Fears are growing that neo-Nazis and Islamic State militants alike may be using the Internet to support their activities, making it a breeding ground for terrorism and extremism.
The “Dark Web,” a platform for both Nazi enthusiasts and Islamic State (IS) militants, has come under scrutiny in Europe.
The argument that more Internet encryption is necessarily beneficial to democracy, privacy and cyber-security was dealt a severe blow as details emerged of the tools utilised during the anti-Muslim massacre in Christchurch, New Zealand, earlier this week.
Australian national Brenton Tarrant, currently standing trial for his terrorist attack on two mosques on Friday, killing 50 people and injuring 50 others, reportedly prepared himself for the attack not just through content available on the Internet, but also via encrypted networks described as the “underground Internet.”
It is also commonly referred to as the “Dark Web,” a part of the Internet that is not indexed by regular search engines. According to a 2016 study by King’s College, London, 57 per cent of the content hosts illicit material.
The gunman, 28, live-streamed his attack on Facebook for 17 minutes. He also made a 73-page manifesto available days before the shooting, reportedly through the anonymous file-sharing services used by the Islamic State terrorist group.
Although Facebook said it had removed 1.5 million videos of the attack globally, including 1.2 million blocked during uploads, the video is still not difficult to find.
Tarrant posted download links to his manifesto, which linked to extreme right-wing propaganda on his social-media accounts before they too were suspended. It now appears on messaging boards.
The fact that the gunman was possibly self-radicalised online and successfully made his video and manifesto widely available is feeding fears that the online underground has become a breeding ground for extremism.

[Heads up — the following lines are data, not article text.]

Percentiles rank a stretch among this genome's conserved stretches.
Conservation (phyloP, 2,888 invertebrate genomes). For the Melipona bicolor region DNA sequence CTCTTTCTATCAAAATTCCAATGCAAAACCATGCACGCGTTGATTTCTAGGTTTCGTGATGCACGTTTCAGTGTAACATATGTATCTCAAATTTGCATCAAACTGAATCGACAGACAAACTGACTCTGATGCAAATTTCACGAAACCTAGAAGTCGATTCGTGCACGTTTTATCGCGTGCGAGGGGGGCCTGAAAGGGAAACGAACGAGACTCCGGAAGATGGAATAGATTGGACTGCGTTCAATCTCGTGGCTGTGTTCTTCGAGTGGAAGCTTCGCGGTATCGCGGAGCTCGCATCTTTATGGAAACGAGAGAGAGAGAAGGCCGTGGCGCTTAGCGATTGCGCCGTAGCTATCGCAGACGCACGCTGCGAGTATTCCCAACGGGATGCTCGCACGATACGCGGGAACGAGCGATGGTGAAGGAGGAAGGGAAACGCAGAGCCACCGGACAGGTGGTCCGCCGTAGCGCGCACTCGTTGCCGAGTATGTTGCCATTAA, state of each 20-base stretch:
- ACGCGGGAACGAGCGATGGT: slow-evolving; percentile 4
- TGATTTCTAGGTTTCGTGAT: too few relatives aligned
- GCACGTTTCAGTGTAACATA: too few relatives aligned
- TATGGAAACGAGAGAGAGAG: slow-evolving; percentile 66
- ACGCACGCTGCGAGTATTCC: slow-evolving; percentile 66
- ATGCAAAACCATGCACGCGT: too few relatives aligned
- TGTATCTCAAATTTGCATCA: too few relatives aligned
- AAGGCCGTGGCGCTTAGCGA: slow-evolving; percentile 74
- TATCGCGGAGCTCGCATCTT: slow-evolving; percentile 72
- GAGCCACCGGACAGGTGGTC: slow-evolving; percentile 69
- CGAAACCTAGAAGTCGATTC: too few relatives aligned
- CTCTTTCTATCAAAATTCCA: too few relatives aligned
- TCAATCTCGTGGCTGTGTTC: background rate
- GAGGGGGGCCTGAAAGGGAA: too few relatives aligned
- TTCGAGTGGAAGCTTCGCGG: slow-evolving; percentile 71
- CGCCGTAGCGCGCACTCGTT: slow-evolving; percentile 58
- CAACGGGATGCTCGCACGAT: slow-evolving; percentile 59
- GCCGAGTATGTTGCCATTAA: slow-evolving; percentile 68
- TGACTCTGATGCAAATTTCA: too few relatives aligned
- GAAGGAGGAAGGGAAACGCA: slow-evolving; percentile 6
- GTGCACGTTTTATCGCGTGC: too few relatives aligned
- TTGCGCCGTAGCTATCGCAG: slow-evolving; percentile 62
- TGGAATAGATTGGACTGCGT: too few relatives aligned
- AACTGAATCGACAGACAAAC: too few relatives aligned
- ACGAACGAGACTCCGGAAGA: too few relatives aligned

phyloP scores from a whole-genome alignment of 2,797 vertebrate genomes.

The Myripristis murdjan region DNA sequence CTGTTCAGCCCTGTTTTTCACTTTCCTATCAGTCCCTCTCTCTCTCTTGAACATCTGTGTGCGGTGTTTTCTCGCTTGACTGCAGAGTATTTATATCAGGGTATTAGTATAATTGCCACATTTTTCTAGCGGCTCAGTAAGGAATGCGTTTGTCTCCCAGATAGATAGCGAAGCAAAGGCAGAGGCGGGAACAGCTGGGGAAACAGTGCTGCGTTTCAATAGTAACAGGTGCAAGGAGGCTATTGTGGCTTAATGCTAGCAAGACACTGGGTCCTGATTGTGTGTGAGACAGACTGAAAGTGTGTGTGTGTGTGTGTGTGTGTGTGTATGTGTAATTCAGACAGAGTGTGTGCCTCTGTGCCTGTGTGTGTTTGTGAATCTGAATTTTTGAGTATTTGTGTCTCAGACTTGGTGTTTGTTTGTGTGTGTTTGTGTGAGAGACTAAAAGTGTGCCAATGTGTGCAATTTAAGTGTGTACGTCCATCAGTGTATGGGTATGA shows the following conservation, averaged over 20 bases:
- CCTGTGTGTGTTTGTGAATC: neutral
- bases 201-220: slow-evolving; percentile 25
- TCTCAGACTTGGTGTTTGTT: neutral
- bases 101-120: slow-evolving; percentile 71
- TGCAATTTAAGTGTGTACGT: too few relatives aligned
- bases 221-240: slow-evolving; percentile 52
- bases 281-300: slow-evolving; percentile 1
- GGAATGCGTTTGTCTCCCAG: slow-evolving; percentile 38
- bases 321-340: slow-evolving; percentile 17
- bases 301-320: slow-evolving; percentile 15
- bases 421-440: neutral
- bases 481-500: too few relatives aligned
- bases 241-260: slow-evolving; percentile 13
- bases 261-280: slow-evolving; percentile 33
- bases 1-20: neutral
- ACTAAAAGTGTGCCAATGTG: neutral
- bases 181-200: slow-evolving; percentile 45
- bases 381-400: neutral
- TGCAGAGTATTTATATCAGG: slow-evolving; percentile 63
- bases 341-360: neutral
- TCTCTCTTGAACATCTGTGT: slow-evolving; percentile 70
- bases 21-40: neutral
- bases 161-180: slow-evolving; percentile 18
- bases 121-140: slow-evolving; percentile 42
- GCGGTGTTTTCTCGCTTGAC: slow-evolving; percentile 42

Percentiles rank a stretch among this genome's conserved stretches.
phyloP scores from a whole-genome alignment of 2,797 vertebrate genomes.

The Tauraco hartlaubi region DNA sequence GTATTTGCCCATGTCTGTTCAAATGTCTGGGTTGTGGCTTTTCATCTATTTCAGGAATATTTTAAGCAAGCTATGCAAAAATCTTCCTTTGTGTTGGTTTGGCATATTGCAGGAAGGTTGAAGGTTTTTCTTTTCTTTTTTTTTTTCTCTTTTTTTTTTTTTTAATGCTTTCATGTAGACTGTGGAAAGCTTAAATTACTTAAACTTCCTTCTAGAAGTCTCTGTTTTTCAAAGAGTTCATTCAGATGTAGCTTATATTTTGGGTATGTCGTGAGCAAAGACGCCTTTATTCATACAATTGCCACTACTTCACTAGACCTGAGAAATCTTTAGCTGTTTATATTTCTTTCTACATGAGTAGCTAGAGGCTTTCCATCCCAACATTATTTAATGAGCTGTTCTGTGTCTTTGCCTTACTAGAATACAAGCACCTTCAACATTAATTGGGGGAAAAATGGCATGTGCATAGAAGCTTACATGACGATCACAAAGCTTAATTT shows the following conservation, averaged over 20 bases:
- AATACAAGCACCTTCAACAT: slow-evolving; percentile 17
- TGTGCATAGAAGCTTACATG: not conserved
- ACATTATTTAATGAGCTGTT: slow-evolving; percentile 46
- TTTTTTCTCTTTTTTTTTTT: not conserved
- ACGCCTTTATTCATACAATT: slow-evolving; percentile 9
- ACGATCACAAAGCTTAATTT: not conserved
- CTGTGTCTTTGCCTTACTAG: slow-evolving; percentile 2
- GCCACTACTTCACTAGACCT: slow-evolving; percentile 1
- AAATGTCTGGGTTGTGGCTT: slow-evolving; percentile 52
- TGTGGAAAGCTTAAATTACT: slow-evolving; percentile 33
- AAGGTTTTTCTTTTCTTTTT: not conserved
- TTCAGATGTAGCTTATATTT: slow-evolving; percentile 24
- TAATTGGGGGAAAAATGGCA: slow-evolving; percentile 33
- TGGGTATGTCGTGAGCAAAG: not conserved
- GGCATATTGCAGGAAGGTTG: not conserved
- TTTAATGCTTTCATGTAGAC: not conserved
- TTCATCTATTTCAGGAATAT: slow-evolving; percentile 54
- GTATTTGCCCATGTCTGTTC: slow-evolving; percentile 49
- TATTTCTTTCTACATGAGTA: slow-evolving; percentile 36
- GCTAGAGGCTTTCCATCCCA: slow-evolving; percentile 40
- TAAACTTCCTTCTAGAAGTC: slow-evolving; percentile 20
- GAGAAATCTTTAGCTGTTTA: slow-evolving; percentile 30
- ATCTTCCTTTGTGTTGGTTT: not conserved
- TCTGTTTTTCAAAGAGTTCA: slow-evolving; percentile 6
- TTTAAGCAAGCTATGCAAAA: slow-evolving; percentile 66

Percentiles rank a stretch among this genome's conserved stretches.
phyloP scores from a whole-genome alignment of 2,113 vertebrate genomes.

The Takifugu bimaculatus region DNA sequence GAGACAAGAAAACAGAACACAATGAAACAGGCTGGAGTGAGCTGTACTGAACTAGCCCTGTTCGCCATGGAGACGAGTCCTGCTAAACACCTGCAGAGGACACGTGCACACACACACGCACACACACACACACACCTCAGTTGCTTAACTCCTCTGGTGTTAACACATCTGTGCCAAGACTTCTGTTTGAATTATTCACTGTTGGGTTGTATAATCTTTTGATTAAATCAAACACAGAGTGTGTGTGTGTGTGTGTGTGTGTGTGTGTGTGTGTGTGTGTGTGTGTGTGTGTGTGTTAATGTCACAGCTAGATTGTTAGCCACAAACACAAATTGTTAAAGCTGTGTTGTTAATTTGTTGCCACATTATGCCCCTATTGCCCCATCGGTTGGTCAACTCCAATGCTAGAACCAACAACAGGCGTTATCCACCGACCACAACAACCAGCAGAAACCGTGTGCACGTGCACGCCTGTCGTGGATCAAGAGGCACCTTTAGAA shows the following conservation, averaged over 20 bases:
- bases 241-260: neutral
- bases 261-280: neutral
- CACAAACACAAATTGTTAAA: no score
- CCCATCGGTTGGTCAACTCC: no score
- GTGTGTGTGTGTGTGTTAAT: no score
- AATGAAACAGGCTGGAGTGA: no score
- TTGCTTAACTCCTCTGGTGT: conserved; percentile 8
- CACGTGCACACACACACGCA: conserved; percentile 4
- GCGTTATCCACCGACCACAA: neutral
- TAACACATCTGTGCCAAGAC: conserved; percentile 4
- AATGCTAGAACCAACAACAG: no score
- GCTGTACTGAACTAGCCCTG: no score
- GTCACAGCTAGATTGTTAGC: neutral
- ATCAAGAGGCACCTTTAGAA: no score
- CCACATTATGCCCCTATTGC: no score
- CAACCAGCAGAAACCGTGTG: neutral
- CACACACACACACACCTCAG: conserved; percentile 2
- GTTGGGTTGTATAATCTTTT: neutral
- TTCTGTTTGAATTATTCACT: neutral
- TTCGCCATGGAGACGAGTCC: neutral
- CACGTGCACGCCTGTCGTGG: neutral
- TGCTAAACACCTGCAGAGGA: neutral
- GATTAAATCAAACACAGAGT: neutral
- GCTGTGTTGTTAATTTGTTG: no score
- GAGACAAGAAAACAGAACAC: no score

Shortly before beginning his attack, Tarrant posted one final time to the imageboard site 8Chan, saying “well lads, it’s time to stop shitposting and time to make a real-life effort post.” 8Chan, or infinitychan, emerged in 2013 as a response by its creator to what he perceived as rapid surveillance and the loss of free speech on the Internet.
While 8Chan is accessible to anyone, it has since the shooting been referred to as part of the “Dark Web” (links to Tarrant’s Facebook video were shared on 8Chan).
While the term alludes to heavily encrypted networks where much illegal content is shared, the fact that mainstream sites like Facebook and Twitter enabled Tarrant to disseminate his content has demonstrated how dark social media can become.
On Saturday, the US magazine Foreign Policy proclaimed that “The Dark Web Enabled the Christchurch Killer.”
In his manifesto, Tarrant named Norwegian mass murderer Anders Behring Breivik as his source of inspiration. Breivik killed 77 people in 2011.
His targets, government representatives and members of the ruling Norwegian Labour Party’s youth wing, were selected on the charge of being so-called “cultural Marxist traitors” deliberately facilitating a “Muslim invasion” of Norway.
“Besides the high death toll, it was one of few cases where the perpetrator completely self-radicalised online. It was also the only complex extreme-right terrorist attack in the past three decades that combined explosives with firearms,” wrote Jacob Assland Ravndal, a postdoctoral fellow with the Centre for Research on Extremism at the University of Oslo.
“Both these characteristics seem to be shared by the Christchurch shooter, who carried explosives in one of his cars, and appears to have self-radicalised online without interacting with organised extreme-right groups.”
Since the Christchurch terrorist targeted mosques and Muslims rather than white children, “he may end up with greater status inside the underground movement than Breivik did,” Ravndal added. “There are already indications on various extreme-right forums that readers support the attacks.”
The UK parliament on Monday attacked both 8Chan and 4Chan (the first imageboard Website created in 2003) where “misogynists… and both IS militants and neo-Nazi far-right white supremacists gather their followers.”
In Germany, the legislative body that represents the country’s states, the Bundesrat, voted to introduce legislation that would criminalise the act of providing technical infrastructure for so-called “Dark Web” marketplaces where illegal activities take place.
*A version of this article appears in print in the 21 March, 2019 edition of Al-Ahram Weekly under the headline: Fears of a ‘Dark Web’